Community Action Center believes in and supports the protests of the Black Lives Matter movement. We believe that until Black lives matter to everyone, we cannot glibly say “all lives matter” in response. We need to be intentionally rooting out the bias in ourselves so we can wholeheartedly support Black Lives Matter.
Where racism lives, we need to take anti-racism action.
A short excerpt from the National Human Services Assembly is a call to us at Community Action Center to continue working to build a just community for all, to continue to build bridges. Here in Pullman, we are fortunate to have a police force led by Chief Gary Jenkins, who has continually worked for accountability and for fairness in the work of the Pullman Police Department. That said, there is always more work to do to build equity and to establish justice.
We believe we can stand with the National Human Services leadership to put these words into action in Whitman County in this difficult time:
National Human Services Assembly’s Response to the Killing of George Floyd
The killing of George Floyd on May 25 by a Minneapolis police officer marks another death in the long and tragic history of police violence towards Black people. NHSA stands in solidarity with the family and friends of George Floyd, and calls upon the human service sector to take a leading role in improving the way law enforcement operates in each of our communities.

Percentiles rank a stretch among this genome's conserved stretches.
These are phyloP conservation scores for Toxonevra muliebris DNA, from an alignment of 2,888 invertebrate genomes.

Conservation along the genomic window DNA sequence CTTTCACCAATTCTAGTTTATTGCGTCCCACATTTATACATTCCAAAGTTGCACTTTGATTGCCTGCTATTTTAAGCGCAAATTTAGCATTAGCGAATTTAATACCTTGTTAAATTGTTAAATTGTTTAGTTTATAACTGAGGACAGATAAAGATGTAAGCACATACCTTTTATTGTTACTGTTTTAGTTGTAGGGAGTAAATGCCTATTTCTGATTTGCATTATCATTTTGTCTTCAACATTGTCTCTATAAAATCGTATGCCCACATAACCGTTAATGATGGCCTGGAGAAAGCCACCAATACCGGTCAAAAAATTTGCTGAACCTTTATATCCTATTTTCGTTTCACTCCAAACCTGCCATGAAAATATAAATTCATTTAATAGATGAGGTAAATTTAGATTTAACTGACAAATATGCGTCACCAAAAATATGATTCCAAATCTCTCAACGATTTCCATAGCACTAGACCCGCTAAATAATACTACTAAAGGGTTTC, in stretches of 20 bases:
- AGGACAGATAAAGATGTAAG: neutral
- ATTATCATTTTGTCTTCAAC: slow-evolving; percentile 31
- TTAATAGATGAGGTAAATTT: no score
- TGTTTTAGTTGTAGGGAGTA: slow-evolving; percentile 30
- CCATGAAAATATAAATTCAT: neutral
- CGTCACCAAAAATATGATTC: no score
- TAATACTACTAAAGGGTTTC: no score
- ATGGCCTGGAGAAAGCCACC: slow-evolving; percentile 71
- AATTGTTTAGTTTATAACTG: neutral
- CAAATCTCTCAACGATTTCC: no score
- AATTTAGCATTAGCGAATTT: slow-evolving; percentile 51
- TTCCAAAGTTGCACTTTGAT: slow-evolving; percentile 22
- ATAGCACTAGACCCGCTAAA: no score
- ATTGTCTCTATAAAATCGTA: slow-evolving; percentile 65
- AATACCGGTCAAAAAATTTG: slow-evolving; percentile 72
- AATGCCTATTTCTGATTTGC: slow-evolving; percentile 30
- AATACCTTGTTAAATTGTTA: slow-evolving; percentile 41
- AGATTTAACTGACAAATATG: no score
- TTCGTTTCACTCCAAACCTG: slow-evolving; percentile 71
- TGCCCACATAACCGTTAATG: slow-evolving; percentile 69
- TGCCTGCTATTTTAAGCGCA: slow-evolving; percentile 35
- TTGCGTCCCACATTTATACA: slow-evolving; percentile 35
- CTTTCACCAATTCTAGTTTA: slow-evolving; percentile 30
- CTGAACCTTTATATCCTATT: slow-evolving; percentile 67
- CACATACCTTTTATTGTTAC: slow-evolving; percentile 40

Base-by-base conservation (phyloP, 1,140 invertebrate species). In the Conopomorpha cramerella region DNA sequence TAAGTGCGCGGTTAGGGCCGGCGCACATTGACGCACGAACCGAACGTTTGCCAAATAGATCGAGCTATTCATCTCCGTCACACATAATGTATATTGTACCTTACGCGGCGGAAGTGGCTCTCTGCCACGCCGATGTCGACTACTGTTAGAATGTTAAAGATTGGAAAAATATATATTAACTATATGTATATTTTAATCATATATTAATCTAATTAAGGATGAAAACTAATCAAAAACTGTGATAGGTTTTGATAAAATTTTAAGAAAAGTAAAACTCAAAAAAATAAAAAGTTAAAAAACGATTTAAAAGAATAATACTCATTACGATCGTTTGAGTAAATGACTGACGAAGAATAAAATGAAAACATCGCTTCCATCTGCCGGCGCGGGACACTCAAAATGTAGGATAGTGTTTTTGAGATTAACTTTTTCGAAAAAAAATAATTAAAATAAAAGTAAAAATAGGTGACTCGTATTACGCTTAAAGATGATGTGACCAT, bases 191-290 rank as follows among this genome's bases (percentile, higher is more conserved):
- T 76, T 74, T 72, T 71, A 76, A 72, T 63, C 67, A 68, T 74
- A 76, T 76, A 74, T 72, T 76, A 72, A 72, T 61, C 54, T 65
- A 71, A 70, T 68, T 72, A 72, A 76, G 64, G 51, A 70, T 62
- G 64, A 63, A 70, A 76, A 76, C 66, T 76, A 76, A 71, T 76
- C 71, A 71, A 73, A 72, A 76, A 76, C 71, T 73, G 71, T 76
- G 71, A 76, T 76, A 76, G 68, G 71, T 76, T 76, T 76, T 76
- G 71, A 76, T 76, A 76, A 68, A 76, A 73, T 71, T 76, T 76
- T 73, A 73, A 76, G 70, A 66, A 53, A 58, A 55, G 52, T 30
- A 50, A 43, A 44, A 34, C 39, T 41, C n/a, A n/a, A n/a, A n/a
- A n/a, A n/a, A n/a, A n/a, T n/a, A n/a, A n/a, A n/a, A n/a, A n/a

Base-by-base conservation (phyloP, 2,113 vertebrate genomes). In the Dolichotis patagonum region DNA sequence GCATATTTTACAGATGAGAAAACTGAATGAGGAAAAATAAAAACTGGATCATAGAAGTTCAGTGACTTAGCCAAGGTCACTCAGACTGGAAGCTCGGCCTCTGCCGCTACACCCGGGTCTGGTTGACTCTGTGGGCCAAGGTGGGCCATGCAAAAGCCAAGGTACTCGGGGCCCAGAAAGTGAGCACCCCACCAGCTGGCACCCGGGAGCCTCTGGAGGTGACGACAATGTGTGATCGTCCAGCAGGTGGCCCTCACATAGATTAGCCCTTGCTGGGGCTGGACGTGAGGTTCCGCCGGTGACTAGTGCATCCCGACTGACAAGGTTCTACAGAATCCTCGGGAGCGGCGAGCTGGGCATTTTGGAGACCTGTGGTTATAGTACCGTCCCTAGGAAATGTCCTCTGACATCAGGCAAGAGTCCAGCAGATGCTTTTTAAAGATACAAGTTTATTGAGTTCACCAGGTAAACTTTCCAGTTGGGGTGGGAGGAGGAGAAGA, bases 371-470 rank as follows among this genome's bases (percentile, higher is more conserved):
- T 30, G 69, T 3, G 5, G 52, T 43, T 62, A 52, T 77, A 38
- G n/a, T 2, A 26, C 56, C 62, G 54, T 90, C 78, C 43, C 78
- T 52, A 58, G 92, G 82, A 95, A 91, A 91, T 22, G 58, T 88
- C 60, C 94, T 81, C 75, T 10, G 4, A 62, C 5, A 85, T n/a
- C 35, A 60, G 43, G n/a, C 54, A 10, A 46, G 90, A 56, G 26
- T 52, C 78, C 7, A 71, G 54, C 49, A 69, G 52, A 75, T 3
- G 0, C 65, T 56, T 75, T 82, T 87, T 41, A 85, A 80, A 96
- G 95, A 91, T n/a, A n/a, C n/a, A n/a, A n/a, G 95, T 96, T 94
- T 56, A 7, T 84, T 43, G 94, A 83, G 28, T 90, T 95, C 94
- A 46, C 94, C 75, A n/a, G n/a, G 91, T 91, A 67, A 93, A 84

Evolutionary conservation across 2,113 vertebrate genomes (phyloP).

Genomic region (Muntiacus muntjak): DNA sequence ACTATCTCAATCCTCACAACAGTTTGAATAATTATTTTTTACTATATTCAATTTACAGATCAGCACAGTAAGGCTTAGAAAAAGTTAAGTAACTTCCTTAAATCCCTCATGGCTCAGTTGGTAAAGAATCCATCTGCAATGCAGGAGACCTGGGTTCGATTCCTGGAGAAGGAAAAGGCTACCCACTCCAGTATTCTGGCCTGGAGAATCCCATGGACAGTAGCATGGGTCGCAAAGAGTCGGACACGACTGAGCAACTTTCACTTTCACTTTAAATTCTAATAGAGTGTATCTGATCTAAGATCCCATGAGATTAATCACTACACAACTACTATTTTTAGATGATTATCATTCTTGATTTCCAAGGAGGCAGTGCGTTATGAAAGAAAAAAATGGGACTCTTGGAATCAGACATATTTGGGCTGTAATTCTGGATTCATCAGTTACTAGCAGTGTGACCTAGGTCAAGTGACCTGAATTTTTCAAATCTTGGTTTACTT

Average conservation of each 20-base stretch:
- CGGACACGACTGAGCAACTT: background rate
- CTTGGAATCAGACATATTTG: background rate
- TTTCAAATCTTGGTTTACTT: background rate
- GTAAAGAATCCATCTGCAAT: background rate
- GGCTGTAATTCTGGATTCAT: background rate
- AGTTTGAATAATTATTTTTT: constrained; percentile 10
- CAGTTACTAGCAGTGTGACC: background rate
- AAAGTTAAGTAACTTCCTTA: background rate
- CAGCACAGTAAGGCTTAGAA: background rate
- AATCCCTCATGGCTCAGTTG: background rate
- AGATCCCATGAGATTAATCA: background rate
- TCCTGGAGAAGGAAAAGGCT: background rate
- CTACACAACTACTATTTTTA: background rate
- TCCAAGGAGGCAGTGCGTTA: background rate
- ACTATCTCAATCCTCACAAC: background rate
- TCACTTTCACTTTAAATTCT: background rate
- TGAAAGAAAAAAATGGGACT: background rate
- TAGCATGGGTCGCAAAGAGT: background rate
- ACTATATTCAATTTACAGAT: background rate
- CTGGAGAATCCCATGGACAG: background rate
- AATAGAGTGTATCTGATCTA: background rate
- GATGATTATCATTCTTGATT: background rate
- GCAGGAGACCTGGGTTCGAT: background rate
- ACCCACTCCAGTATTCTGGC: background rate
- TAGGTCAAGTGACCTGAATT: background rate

Over the past decade, the killing of Americans, particularly Black men, by police officers has received increased public attention. Although this scrutiny has led to some improvements in law enforcement tactics, such as the increased use of body cameras and de-escalation training, Black men and boys are still 250 percent more likely to be killed by a police officer than white males. As our nation witnesses clashes between the residents of Minneapolis outraged at the death of a member of their community and law enforcement, it is clear additional action is needed to end the racial policing that has led to a catastrophic amount of death, destruction, and mistrust.
Though most police officers do not perpetrate violence against communities of color, it is evident that there is a pervasive culture in many police departments that has led to a devaluation of Black lives when law enforcement is executing their duties. We are in the midst of a vicious cycle where most African Americans do not trust the police, and police perceive these communities as groups to manage rather than citizens to protect. To reach an amicable and lasting reconciliation, it will take community leaders, particularly in the human service sector, to begin building bridges between targeted communities and law enforcement. This will be one of many steps to get us closer to the racial healing this country needs.
Today, we at Community Action Center ask you to reflect with us on how we are going about building bridges rather than division in our communities and in our country, and then let’s get to work to do just that.